I agree with much of this, but to add a *little* counter-weight -- and I said some of this in my prior post about how we hit the thermal limit on single CPU performance (or come increasingly close). However, we must also consider that just because your see 1% CPU utilization, that doesn't mean that the speed of your CPU and the code it executes isn't important. MICRO-BURSTS of activity make a big difference as far as responsiveness goes, assuming other bottlenecks aren't blocking (which is indeed common). Anyway, my point is that the metric we often use of x% CPU utilization is skewed because it is averaged over a relatively long period (usually 1 second). In reality, the CPU is either executing code, or not, at any given point.

      Also, the SMP barrier is a tricky one. Parallelism is something we programmers have a hard time dealing with because most operations are inherently linear in nature.

    • Jeremy Collake says:

      I also agree, his statement about multi-threading being ONLY concurrent execution seemed to totally ignore SMP. WTH!?? It is as if he missed the last decade. And you ARE right, multi-threading yields benefits even for single CPU systems that execute it concurrently because most threads are in a wait state most of the time.

    • Jeremy Collake says:

      And you are also right that he totally seemed to misunderstand asynchronous calls, which have been in computing ever since programming was invented. It's not some new .NET buzzword, lol. Right on ;)

  5. olivierc says:

    It is funny that Microsoft is saying something about this, and you transpose it to windows phone. On windows phone, at least for now, you do not have access to any native SDK, you have to use .NET. Which actually prevent me from porting my SDK to this platform ( I really do not want to mess with C++ CLI).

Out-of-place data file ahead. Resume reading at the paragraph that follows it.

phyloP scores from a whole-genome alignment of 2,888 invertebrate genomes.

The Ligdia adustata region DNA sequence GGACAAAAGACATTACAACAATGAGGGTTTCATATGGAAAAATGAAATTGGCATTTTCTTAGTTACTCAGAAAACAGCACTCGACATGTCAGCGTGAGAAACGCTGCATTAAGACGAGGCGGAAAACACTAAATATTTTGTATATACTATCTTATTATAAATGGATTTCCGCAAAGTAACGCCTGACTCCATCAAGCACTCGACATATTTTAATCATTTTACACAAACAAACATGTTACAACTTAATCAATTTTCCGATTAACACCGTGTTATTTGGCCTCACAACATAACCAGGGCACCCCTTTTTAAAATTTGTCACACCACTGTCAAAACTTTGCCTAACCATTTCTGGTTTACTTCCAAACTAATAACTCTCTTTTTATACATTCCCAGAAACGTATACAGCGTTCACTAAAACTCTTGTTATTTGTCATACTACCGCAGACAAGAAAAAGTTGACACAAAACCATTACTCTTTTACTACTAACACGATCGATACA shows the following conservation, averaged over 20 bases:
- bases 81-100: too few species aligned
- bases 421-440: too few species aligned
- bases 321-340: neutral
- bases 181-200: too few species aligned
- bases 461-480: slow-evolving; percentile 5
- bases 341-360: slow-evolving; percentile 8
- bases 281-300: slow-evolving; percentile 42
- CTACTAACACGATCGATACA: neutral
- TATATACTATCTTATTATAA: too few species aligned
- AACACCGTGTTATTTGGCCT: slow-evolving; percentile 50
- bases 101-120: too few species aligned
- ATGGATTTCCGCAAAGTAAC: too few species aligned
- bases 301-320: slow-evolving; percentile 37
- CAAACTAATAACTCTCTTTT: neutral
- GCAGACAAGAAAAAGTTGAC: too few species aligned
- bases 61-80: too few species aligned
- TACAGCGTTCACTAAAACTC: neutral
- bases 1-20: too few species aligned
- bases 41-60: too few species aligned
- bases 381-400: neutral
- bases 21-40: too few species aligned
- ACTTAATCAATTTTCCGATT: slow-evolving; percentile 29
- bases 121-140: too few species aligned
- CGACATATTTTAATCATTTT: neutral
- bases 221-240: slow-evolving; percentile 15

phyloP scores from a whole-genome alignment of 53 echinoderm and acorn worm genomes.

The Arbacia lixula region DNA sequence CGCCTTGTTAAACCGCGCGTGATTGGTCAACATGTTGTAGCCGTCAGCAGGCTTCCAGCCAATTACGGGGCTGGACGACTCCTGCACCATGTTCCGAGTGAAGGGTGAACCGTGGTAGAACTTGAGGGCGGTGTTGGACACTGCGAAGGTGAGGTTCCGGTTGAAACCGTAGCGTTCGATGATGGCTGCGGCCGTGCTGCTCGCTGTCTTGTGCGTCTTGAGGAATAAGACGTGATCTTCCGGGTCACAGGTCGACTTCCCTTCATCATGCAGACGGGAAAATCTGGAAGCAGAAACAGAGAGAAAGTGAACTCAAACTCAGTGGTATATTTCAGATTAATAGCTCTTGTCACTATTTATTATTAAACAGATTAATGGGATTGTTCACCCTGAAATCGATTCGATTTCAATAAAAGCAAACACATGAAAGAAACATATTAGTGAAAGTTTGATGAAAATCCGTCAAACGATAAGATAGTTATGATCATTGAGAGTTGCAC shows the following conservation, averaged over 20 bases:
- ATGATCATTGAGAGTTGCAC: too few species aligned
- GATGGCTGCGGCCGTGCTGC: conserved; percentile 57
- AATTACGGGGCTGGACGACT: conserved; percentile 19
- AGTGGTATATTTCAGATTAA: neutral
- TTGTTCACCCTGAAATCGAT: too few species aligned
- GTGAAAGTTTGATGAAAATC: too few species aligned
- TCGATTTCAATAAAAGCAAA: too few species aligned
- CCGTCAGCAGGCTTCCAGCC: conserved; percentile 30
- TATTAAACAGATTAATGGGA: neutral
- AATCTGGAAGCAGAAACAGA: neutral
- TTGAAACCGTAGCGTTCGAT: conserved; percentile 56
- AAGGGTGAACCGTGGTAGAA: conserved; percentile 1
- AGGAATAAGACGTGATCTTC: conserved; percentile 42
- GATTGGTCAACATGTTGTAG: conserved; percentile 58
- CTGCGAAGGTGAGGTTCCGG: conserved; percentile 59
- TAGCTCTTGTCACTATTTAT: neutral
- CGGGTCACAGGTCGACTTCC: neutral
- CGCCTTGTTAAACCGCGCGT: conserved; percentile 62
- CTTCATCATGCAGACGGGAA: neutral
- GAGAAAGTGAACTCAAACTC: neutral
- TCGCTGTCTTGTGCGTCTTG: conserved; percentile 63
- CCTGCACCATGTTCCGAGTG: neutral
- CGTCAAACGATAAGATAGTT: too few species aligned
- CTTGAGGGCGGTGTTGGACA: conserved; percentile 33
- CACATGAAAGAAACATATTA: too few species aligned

• Jeremy Collake says:

      I hear you on not wanting to mess with the C++ CLI.. its an abomination ;p. I am still traumatized by a 'senior' programmer (owner of a company) who simply wouldn't believe me when I told him that C++ could be compiled to *managed* code. Indeed, it is counter-intuitive, and you basically have to craft the code using .NET OO objects, so as to maintain the capability to be managed code.

      The reason I'm still traumatized is I sent this dude evidence about it, but he still wouldn't admit such a thing existed. It made me want to scream. If I'm wrong, I admit it. I therefore now have a policy where I will *never* work with anyone who won't admit when they are wrong.

      • Shirondale Kelley says:

        No, you're not crazy for wanting people to admit when they're wrong. It's not like you're going to dig into them forever, you just want progress. They're hiding/lying/willful ignorance impedes that progress.

  6. Jeremy Collake says:

    After reading your article more closely, I have a problem with the following statement .. which seems to be a fundamental misunderstanding of *modern*  SMP architectures. You speak of concurrency when they are doing true simultaneous execution. 10 years ago it might have been somewhat true, though another poster points out that even on single CPUs, multi-threading is useful. With SMP (multi-CPU) systems, this is no longer the case, as code is truly executed simultaneously, not just concurrently.